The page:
Jaime Garcia, 114 IP (Under), 2.0 WAR (under)

Last year was a fun ride, getting to see Jaime on a mostly once every five day basis from late May onward, but it's hard to want to bet on that happening again in 2016. Before 2015 the last time Garcia threw over 114 IP was 2012, with 2013 and 2014 combining for less than 100 IP. Garcia is still young, but while his funky mechanics generate incredible stuff, they also seem to also result in injury fairly often. This is mitigated by the Cardinals' depth beyond the fifth spot in the rotation, but none of those guys are as good as a healthy Jaime. Garcia eclipsed 2 WAR last year with 2.8, and whether he gets there in 2016 depends entirely on health.

Jordan Walden, 55 IP (Under)

The Jaime Garcia of the bullpen, Walden last threw 55 innings or more in 2011. And with the jump step move he utilizes you can guess why. That jump step is the same reason he's so effective though. 55 innings isn't just a long shot because of his fragility the last four years, but also because of the current depth of the pen. Matheny should have a lot of options to choose from in the late innings, and a player with Walden's history and mechanics could be afforded the ability to never pitch two days in a row, if Matheny was willing to do it.

I won't take the under on the projected WAR as well though, which comes in at 0.5. In just 10 1/3 innings last year, Walden was worth 0.4 WAR, and while I don't expect him to perform at that small sample size rate going forward, it shows how dominate he can be when healthy.

Tyler Lyons, 3.54 FIP (Under)

Another situation where being under is a good thing for the player, Lyons holds a 4.03 FIP in his 150 career MLB innings, but he's been a little homer prone, with a 3.64 career xFIP. Things look better though when you see that over two-thirds of those innings came as a starter, where he was expected to throw 100 pitches and had to face hitters three times through the order. He also will be able to face left-handers at a much larger percentage of his batters faced. Despite being the better group of talent, in 2015 starting pitchers posted a 4.03 FIP compared to 3.83 for relievers. In 42 1/3 innings out of the pen thus far, Lyons has a 3.59 FIP, but a 3.07 xFIP. A lot of those were in long relief appearances, but as a late inning reliever he'll be afforded a higher percentage of LHH, where he'll work his best pitch, his curveball, a lot of the time, only to hitters that get to see him once. He also gets to dial up the velocity a bit more than in Long Relief appearances since he'll only be pitching an inning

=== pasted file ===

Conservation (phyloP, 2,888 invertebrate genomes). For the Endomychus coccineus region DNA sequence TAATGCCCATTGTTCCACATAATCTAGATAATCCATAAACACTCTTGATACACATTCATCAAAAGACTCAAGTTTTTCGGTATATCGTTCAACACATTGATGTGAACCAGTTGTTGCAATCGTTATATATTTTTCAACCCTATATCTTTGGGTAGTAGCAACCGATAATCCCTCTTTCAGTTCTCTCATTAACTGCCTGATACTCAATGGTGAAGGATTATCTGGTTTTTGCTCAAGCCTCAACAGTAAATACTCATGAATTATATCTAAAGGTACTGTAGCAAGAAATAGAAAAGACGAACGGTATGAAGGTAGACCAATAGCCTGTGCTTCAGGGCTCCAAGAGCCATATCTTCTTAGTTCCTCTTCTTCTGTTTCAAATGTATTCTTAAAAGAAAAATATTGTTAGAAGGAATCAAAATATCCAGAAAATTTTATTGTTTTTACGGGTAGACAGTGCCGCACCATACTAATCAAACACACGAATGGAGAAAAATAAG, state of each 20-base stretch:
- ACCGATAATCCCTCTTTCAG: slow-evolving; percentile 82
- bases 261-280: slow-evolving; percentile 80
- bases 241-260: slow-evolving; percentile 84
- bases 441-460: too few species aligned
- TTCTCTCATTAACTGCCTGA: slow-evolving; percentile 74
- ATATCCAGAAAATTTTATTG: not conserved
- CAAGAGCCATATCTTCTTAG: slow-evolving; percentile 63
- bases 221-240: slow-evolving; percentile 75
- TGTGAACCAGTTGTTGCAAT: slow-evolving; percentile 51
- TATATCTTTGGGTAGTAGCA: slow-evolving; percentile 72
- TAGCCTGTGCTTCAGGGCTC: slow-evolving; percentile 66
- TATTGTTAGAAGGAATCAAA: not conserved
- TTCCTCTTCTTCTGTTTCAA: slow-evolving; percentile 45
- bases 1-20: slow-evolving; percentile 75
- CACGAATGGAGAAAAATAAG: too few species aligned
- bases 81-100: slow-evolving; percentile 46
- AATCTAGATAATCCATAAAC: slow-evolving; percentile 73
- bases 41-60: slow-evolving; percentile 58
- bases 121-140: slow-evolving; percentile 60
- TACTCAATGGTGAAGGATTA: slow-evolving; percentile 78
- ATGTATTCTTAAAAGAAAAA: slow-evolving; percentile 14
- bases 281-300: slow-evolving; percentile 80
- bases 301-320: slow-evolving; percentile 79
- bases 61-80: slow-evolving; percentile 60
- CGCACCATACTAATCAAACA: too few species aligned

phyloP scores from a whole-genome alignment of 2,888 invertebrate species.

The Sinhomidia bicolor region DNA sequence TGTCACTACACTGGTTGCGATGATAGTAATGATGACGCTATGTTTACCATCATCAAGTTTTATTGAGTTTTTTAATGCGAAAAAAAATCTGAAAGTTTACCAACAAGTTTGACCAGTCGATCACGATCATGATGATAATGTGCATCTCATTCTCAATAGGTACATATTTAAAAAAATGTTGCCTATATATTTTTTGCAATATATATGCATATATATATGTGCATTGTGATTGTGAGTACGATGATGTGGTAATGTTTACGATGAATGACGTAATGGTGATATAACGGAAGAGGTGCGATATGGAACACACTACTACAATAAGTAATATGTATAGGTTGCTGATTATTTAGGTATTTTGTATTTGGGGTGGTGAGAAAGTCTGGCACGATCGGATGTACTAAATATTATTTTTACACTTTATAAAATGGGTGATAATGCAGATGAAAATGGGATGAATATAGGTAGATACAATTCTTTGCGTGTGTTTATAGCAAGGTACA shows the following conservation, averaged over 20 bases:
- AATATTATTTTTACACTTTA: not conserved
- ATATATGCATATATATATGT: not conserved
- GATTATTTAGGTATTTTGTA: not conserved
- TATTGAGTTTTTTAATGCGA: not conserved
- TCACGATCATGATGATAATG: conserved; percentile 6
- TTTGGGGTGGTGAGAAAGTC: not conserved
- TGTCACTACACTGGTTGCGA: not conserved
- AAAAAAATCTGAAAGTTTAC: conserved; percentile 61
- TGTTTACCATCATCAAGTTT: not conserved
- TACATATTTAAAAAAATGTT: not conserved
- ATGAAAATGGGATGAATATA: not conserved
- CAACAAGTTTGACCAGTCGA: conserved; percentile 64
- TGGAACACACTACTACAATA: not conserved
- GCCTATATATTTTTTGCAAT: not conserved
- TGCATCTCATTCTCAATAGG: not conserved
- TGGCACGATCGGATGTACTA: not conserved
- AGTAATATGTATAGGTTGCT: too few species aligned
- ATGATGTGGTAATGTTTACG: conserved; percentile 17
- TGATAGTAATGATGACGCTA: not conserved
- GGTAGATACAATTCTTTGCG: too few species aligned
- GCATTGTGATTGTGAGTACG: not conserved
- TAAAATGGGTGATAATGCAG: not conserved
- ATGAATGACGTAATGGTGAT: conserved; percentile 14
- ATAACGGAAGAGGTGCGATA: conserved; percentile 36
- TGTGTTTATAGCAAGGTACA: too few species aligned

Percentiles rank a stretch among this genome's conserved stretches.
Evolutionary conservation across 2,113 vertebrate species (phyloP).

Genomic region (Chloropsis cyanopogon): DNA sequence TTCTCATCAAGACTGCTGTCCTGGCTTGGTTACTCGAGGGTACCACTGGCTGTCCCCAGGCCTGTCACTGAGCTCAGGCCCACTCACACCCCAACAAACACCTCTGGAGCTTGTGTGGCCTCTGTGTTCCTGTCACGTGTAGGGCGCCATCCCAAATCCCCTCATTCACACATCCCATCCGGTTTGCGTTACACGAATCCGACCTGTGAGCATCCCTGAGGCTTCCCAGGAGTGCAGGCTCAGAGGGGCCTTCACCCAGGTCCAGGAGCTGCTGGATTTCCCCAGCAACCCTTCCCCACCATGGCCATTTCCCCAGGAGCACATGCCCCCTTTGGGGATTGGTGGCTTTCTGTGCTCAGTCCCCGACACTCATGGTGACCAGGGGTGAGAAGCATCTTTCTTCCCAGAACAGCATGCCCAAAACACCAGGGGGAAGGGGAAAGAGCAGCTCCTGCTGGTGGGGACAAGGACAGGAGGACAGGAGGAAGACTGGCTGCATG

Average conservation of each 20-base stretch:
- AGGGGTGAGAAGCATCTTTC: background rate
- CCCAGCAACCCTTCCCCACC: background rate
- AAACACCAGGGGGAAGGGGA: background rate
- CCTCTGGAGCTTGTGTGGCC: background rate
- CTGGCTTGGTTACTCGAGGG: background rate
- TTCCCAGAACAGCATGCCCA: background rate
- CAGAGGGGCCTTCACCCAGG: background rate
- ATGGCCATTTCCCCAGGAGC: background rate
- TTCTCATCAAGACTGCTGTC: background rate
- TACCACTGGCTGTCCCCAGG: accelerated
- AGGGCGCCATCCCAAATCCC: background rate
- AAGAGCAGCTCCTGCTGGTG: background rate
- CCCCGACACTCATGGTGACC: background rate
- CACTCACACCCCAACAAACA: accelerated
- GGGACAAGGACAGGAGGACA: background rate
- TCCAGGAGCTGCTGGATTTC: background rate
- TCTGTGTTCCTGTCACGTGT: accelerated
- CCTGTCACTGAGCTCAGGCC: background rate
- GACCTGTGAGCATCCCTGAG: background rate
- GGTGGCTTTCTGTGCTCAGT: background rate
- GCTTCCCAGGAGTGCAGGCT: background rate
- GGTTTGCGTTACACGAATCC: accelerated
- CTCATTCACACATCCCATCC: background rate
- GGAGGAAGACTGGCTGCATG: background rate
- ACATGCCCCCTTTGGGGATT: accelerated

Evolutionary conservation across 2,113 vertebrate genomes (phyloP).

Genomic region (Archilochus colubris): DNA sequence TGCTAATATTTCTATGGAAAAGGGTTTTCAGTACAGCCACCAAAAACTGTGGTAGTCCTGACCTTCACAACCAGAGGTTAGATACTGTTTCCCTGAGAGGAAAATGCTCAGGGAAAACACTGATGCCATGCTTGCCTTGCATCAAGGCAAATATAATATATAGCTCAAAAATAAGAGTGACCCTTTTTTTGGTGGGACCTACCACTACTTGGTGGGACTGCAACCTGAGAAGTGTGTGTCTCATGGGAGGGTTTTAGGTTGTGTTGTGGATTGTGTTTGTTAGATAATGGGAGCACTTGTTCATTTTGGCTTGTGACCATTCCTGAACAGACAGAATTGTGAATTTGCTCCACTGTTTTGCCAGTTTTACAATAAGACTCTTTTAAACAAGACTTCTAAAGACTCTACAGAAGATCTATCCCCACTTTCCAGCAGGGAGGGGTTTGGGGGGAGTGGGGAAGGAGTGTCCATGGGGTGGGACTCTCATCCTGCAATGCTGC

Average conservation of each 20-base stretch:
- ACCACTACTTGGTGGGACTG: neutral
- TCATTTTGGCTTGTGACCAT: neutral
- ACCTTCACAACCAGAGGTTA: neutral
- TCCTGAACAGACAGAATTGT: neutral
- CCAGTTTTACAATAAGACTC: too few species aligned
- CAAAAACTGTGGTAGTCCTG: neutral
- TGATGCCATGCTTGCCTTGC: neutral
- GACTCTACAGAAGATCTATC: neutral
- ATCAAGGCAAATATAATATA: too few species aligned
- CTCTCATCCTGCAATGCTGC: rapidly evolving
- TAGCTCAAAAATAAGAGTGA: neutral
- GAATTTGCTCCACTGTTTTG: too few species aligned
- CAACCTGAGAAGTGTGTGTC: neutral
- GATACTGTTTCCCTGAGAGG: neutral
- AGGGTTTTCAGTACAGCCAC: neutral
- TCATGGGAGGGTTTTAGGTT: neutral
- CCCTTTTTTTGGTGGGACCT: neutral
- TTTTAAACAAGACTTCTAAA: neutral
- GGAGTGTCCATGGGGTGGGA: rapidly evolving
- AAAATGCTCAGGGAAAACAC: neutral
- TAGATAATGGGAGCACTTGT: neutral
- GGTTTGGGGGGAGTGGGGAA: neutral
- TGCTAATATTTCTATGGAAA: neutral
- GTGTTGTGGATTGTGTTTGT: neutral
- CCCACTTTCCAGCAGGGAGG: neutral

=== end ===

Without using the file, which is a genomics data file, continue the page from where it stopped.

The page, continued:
So I predict both of the two lefties of the pen, Siegrist and Lyons, will do better than expected by the projection. I can't however, be as optimistic as the projections on the innings load that either Walden or Garcia is expected to fulfill this year. Lastly, I think this year Carlos not only beats the projections, but shows everyone that he's capable of even more than what he did in 2015. As I mentioned in the previous article, I'll probably look silly in more ways than one with these claims, but this is part of the fun of the offseason, which by the way, is nearly over. Two more days until we get the sweetness of baseball games that count again!